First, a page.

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Cultural Anthropology

Oaxaca de Juarez, Mexico

Time for some good ol' travel literature. I'm not talking about what bus to take, sights to see or how much to pay. I'm talking about the good ol' fashioned cultural anthropological type, self-reflecting on what makes us peoples of the world different from each other. -sorry, interuption. I'm on Skype right now and recieved this message from a friend: "Nada es mejor o peor que otro...solo distintoss" (no one is better or worse than another...only distinct). She's right of course, but that's a cop out answer. Which distinctivenesses are better?!

WARNING: Stereotypes point out differences between the AVERAGES of groups and by no means account for the totality of any group. Varity WITHIN groups always surpasses varity BETWEEN groups. Thus, their only purpose is to pinpoint generic social differences which make for hilarious racist and sexist jokes.

One conclusion (read stereotype) I've made is that Canadians are repressed in comparison to Latinos. Yup, we're repressed. Even with the liberal Colombians and Venezuelans aside, Latin America has no problem with public displays of affection. I dunno about you folk, but I still relate to The Beatles classic "I Wanna Hold Your Hand". Yeah, a public hand hold can still make ol' Ryan self conscious. I mean, she's touching me!! But that's not even considered PDA in Latin America.

Nope, what's considered PDA here is more overt. Here you gotta be caressing your lover's cheek while tasting the salt content of their sweaty neck. ....on the train. ....at 9am. Old, young, it doesn't matter. Making out in public is the norm. In fact, the absence of affection is a cause for concern. Are you ashamed of me? Are you not attracted to me?

If you're too selfconscious in public to kiss that special lady or man or lady-man then you care too much about what other people think. The lack of PDA in Canada makes me think we're a repressed culture. Not like Japan or Korea (why do you think they have such a ....*peculiar* underground sex scene?), but repressed nevertheless. I mean, whatever happened to the sexual revolutions of the 60's?! And the other ones for that matter. I'm telling ya, the revolutions of the 60's failed on every front. We're still consumeristic, imperialistic and sexually repressed. Maybe culturally we're back in the 50's. Picture it - if you were in the 50's you wouldn't know you were repressed. You'd be all like "Hot diggity dog, we've won so many liberties and freedoms from the war. Golly jee, life is snap, crackle and poppin!"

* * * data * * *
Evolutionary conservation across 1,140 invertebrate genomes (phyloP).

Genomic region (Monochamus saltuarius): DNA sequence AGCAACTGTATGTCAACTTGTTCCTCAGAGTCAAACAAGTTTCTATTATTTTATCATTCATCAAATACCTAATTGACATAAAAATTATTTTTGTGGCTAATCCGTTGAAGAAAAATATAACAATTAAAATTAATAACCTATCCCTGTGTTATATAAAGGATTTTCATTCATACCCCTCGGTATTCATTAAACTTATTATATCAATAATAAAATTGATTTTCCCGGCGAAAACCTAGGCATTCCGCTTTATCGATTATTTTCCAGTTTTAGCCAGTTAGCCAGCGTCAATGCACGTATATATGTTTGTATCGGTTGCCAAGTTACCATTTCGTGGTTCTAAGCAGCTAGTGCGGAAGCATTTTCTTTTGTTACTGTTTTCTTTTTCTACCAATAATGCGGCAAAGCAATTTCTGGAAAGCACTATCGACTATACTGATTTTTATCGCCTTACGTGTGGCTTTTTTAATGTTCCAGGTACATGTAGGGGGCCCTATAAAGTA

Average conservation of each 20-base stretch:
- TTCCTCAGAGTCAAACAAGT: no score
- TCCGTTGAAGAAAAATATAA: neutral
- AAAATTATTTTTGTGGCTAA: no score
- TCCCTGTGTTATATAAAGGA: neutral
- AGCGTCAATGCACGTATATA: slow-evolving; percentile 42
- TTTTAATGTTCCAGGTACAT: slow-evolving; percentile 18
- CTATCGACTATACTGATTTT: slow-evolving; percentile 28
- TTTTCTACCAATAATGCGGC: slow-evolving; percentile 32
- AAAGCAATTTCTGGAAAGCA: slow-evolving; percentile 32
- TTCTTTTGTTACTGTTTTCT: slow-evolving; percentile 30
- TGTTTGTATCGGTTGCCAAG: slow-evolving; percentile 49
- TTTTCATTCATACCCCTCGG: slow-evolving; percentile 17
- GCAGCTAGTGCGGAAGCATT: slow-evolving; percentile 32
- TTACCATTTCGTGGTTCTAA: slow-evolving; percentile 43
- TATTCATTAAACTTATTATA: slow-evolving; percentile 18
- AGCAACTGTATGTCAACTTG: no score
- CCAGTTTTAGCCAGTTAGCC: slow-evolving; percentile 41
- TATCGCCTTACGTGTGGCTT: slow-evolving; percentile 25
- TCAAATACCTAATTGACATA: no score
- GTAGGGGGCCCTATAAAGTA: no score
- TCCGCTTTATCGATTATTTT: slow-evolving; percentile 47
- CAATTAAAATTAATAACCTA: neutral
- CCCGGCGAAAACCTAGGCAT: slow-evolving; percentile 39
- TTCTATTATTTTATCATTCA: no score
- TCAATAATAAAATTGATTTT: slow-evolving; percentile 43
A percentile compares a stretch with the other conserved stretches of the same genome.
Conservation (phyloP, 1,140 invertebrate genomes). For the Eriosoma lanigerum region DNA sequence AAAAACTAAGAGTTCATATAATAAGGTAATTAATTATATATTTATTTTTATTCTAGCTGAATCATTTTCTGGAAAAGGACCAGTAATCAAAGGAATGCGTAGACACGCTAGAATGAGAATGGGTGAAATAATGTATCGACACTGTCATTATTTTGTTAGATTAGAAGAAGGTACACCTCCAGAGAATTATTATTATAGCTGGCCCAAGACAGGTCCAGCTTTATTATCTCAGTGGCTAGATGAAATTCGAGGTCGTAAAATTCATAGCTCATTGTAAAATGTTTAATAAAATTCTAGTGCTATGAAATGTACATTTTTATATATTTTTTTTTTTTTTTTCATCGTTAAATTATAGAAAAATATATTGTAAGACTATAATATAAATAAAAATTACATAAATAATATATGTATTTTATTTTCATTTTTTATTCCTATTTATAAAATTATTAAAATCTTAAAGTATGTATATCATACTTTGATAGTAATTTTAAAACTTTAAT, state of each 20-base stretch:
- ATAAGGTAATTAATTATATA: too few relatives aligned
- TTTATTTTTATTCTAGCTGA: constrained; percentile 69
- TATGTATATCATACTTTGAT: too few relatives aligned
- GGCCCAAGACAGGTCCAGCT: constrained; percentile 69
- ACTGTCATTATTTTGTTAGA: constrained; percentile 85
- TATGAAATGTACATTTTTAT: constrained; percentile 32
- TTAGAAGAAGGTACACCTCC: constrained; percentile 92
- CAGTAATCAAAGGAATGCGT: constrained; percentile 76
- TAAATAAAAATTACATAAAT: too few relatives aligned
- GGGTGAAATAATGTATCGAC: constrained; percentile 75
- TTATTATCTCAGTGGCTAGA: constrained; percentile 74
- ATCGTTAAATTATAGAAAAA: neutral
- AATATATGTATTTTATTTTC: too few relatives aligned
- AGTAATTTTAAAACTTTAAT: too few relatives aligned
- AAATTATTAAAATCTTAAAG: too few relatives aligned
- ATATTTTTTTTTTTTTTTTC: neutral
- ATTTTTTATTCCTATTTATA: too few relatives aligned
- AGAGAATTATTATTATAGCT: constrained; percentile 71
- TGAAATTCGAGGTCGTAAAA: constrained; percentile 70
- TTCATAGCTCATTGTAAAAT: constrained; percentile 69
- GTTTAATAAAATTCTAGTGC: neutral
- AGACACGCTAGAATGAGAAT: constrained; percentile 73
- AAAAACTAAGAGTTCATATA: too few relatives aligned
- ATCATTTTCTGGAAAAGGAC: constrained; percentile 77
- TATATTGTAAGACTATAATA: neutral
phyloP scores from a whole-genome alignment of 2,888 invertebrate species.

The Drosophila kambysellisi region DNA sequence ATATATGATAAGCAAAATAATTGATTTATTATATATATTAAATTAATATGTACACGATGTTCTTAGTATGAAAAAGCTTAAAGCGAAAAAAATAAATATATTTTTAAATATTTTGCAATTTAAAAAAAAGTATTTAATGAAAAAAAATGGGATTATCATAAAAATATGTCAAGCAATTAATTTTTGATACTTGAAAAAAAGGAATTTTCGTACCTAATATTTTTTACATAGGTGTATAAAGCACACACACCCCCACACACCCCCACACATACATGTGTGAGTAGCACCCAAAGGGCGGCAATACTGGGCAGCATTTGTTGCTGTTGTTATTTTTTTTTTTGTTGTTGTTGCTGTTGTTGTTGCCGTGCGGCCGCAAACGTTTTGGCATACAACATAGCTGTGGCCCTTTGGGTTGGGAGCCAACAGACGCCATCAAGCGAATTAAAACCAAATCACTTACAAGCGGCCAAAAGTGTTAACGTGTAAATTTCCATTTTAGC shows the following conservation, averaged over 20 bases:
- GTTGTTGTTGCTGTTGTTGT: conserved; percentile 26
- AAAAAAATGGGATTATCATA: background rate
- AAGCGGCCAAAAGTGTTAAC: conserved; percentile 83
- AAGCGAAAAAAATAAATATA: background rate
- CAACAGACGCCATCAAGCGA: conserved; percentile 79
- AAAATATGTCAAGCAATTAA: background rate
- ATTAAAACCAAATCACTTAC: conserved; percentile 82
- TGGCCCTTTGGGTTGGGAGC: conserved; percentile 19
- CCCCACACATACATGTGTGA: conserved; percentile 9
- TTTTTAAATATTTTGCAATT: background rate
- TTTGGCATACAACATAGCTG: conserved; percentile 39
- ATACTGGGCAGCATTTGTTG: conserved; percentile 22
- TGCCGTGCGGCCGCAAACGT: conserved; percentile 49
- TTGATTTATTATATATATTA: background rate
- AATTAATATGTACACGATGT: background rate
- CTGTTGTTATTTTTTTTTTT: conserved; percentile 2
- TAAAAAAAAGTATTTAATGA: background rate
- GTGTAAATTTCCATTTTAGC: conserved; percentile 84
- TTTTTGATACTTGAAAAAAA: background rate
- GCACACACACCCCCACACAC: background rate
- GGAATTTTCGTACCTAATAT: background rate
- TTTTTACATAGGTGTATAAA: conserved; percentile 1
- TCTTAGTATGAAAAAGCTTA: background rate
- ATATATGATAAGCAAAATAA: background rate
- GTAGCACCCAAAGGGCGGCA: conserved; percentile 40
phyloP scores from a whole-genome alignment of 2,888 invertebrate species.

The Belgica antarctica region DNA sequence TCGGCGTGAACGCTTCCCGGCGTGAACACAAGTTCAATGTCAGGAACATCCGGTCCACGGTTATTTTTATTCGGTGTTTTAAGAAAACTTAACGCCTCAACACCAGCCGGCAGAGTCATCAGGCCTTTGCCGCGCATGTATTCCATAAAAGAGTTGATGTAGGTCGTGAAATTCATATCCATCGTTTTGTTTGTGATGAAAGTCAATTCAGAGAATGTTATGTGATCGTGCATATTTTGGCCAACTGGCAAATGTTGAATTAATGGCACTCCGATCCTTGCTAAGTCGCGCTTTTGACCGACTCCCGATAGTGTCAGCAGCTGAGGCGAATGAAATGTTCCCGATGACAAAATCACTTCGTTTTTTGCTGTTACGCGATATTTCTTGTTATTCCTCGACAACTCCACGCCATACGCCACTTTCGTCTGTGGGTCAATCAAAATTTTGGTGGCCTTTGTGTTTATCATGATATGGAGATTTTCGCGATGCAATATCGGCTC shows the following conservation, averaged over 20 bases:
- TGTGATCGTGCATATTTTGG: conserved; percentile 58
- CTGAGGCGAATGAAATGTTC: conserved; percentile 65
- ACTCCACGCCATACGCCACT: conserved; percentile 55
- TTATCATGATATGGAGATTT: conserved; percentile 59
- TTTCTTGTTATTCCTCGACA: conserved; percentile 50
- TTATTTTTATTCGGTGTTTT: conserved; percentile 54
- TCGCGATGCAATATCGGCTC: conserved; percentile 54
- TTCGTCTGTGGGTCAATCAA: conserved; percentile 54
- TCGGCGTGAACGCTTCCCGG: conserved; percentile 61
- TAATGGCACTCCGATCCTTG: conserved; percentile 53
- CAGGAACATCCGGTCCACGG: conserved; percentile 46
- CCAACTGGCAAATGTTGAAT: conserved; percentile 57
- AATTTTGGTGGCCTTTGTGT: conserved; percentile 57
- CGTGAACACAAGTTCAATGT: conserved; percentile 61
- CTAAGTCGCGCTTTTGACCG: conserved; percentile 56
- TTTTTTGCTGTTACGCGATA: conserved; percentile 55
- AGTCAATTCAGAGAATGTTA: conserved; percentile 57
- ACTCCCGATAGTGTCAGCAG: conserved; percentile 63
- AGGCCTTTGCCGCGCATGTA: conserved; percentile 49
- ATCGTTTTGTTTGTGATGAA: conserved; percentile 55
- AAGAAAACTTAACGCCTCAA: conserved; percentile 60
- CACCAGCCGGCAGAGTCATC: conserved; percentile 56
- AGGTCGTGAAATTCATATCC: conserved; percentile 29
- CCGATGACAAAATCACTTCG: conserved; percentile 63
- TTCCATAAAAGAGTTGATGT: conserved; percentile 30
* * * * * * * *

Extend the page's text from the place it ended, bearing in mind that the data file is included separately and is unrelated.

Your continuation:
So that's sexual repression in public. But that's not all. The other morning (note it's the morning - not the time to be crazy), I had breakfast with Carlos's family on a roof top patio at some hotel over looking Zócalo (the central historical plaza in Mexico City). There was a live band playing some music - creating that thing we like to call atmosphere. You could probably guess that this is an upper-middle class establishment, not for the poor. Nevertheless a family sitting behind us was clapping and dancing in their chairs while chowing down the dainty cuisine. A beautiful mix of two of life's greater pleasures! Anyone else take George Constanza seriously? Think about it in context. Can you picture an upper-middle class Canadian family dancing in public restaurants (without alcohol)? Let alone in the morning. See? I would call that difference repression. We're afraid to move our bodies freely. Afraid we'll disturb someone else's dinner. Afraid we'll look stupid. We will look stupid. But that's not the point! The point is feeling the music and enjoyng the moment freely. Yup, we're repressed. Not just you, but me and every other Canadian afraid to dance to the rythem. The ones who aren't we call crazy because they break those social norms that protect our obese comfort zones.

It's fitting to note here what my dad said at a conference. He was describing the differences between Canadians and Americans, which he claims can be summed up in constitutional differences. Three words can be used as principles of each document. The fur traders honour peace, order and good government, while the Yankees honour freedom, liberty and pursuit of happiness. It made me laugh.

So there we have it folks, instead of talking about stereotypes of Latin American countries I've rambled on about Canadian stereotypes. Well then, let's discuss Latin American countries. I suppose there's not much more to say other than, no one is better or worse than another. They're only distinct.

Okay okay. Peruvians, Bolivians and Mexicans are mild mannered and humble. Argentinians are proud, as they should be. Chileans speak ridiculously fast. Colombians and Venezuelans are liberally minded and live life fully. All of them know their politics.
As for the other tourists, Australians and Irish like to drink and swear and Canadian girls like them both. Israelis bargain well and are proud of it. I have an affinity for the French and a sneaking suspicion the Spanish are always holding back a rude joke. I wish they would share. There's no need to comment on the English or the Americans. And hippies are the same everywhere.

permalink written by  ryanmyers on October 22, 2009 from Oaxaca de Juarez, Mexico
from the travel blog: Ryan's First Sabbatical
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